Thanks to HuffPost, I recently read Tony Posnanski’s essay titled, “You Can Breastfeed in My Restaurant Anytime.” An assistant restaurant manager, he describes a recent Valentine’s Day dinner rush when a customer complained about bad service, bad drinks, and bad food, and then went one step further: He complained about a breastfeeding patron nearby, who had the audacity not to hide her feeding child under a blanket. As Posnanski describes,
let’s forget the fact that breastfeeding (or feeding a child for that matter) is important for the development of a child. Let’s forget the fact that Florida has one of the lowest breastfeeding rates in America. Let’s forget the fact that it is a law that mothers can breastfeed their children in any public location in Florida without any ridicule, covered or not…
Do you think I would ask a mom to go to her car or somewhere away from her family because a man or woman is offended by a breast and nipple? A nipple and breast designed for feeding a child, not for pornography or the satisfaction of admiring them?
I would never make a scene about it nor would I ever allow anyone I work with to do so…. A mom has every right to feed her child anywhere public in Florida. Most people do not know that. Everyone should. It is a law. Moms should know that as well.
I was reminded of a similar story here in Madison that caused a bit of an uproar last summer when a well-meaning-but-in-the-wrong staff member at a just-opened restaurant didn’t respond in quite the same way. As Jessica Vanegeren reported for The Capital Times,
A breastfeeding mother dining at a new pizzeria in one of Madison’s most progressive neighborhoods was asked to leave her table and move to an area free of customers [after another patron complained], setting off a backlash against the owners that continues to spread on social media….
According to 2009 Wisconsin Act 148, or the right to breast-feed law that took effect in March 2010:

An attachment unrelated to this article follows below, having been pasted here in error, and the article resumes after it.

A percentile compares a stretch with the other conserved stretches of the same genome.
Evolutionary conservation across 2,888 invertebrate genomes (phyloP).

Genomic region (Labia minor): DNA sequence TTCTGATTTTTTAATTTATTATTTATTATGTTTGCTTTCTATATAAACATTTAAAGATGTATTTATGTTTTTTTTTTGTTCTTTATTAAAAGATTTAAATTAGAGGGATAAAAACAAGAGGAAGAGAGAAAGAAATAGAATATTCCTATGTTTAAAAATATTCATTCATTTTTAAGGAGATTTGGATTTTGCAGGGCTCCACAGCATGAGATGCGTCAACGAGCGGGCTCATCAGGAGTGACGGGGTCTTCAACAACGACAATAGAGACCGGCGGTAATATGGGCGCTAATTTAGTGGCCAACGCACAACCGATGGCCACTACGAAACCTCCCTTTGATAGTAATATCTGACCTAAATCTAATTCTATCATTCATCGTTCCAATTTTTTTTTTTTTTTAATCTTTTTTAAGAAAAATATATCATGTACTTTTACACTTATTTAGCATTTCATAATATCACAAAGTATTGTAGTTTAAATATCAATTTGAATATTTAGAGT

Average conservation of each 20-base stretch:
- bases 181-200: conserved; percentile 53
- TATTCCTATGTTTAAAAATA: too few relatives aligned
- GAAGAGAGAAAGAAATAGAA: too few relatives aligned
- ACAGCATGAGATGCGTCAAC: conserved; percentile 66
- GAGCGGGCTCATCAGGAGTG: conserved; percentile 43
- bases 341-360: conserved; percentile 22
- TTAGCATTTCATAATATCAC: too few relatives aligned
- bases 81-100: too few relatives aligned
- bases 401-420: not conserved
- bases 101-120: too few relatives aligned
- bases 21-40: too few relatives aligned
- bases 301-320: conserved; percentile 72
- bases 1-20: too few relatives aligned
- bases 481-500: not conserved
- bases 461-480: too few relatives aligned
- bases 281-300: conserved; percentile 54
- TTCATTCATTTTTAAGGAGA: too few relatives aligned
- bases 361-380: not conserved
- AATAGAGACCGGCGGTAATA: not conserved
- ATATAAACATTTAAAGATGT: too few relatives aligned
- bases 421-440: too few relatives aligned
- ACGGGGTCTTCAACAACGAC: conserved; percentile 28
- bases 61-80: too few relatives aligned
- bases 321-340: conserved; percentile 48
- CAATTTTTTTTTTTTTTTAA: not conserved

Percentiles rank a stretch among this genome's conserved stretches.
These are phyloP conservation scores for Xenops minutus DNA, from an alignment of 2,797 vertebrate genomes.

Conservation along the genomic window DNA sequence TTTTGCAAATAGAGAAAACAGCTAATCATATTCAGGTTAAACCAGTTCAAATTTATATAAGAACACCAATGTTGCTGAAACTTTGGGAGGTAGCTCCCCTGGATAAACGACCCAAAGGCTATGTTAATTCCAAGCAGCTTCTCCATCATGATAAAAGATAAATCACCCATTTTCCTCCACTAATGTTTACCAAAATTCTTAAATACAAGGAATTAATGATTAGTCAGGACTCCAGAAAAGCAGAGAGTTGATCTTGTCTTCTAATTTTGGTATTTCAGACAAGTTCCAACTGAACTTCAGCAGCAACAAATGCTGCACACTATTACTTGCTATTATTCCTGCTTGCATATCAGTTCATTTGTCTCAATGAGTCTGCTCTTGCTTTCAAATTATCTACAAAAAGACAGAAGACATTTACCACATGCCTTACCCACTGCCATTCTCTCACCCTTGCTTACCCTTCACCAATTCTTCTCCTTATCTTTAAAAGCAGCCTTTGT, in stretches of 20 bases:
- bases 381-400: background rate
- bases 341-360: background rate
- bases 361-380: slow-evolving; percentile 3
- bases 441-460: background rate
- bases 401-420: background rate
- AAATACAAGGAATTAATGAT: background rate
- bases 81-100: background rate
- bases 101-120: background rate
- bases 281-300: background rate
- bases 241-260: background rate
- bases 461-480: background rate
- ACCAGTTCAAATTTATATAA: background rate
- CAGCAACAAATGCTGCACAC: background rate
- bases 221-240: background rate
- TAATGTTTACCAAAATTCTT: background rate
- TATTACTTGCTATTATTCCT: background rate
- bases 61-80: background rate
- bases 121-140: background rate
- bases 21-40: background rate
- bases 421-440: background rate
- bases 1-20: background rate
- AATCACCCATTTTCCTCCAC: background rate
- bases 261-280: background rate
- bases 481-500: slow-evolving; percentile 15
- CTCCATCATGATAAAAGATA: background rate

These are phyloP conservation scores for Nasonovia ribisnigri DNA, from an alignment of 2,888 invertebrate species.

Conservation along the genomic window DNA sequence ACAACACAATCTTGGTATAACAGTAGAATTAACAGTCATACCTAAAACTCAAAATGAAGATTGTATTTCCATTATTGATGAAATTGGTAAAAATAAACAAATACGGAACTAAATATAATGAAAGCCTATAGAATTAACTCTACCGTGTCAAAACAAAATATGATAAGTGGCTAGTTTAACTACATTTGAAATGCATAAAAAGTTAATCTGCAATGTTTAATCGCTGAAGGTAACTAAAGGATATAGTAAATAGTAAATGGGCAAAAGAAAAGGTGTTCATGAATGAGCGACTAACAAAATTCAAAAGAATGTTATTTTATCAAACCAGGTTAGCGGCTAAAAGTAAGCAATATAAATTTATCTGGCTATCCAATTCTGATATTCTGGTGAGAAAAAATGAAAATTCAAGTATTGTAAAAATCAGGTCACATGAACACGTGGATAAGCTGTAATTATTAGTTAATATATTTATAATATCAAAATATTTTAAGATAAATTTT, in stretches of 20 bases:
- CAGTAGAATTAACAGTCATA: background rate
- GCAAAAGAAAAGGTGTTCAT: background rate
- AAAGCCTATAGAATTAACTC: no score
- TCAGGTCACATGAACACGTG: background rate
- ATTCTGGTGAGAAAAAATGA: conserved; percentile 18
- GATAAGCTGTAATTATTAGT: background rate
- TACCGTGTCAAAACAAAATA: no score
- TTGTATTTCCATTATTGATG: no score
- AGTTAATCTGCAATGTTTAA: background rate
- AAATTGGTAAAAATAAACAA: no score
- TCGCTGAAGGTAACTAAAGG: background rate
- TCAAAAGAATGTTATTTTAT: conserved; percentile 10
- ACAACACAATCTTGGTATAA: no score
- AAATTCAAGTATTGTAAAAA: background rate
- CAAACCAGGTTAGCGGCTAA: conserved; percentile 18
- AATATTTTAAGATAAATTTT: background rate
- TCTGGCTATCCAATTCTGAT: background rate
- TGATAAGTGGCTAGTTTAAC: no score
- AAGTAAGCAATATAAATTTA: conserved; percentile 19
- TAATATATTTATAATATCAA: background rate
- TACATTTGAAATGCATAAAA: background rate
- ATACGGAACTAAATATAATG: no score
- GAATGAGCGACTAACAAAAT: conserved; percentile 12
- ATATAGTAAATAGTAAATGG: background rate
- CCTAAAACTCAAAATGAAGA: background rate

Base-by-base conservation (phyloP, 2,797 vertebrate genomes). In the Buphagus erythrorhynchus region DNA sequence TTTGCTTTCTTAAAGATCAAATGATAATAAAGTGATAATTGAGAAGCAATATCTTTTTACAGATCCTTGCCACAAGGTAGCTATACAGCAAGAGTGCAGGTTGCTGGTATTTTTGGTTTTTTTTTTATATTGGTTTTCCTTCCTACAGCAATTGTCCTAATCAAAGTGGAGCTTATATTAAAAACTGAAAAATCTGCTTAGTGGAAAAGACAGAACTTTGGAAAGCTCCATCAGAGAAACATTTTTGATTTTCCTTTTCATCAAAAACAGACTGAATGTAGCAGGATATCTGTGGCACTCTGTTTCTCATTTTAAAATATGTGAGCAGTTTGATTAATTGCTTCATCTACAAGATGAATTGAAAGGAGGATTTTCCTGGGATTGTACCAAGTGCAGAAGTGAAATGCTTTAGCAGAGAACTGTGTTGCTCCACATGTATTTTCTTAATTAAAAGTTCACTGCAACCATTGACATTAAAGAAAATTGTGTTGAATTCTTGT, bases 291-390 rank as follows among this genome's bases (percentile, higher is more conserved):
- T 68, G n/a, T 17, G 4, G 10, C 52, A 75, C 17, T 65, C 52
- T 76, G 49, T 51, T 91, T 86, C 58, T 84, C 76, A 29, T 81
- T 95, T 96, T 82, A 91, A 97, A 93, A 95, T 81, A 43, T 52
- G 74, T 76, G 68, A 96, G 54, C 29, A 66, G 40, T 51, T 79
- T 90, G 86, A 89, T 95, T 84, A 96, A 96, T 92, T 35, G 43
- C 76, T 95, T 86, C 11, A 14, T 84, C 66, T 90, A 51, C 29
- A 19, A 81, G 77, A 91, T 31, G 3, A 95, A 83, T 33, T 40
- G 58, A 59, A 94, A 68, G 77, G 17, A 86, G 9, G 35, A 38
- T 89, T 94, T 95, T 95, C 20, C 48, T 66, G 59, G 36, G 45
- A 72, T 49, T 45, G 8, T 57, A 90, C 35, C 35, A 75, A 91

“A mother may breast-feed her child in any public or private location where the mother and child are otherwise authorized to be. In such a location, no person may prohibit a mother from breast-feeding her child, direct a mother to move to a different location to breast-feed her child, direct a mother to cover her child or breast while breast-feeding, or otherwise restrict a mother from breast-feeding her child as provided in this section.”
In other words, the restaurant patron who is uncomfortable should be asked to move, not the mother and child.
The Madison incident is detailed in full here, the owners’ apology here, and photos of their “free pizza for moms and kids” peace offering here. (For the record, the Grampa’s Pizza is apparently well-worth a visit, despite the early law-breaking.)
The report, published by the UW-Madison Center for Integrated Agricultural Systems (CIAS) and the Wisconsin Department of Agriculture, Trade and Consumer Protection, summarizes 23 studies conducted by researchers in the university’s College of Agricultural and Life Sciences (CALS) in partnership with farmers across the state. The scientists are evaluating production practices for many of the state’s main agricultural products — dairy forages and pasture, soybeans, potatoes, vegetables and fruits, among others — as well as farm management and marketing.
The report also takes a more in-depth look at how some of the organic research projects have benefited the state’s farmers.
The study summaries make for pretty interesting reading. For example, Mitchell highlights efforts to develop an organic, no-till system that’s been 8 years in the making. Another that caught my eye in the report is an ongoing USDA-funded program to develop better organic carrots; as its summary explains,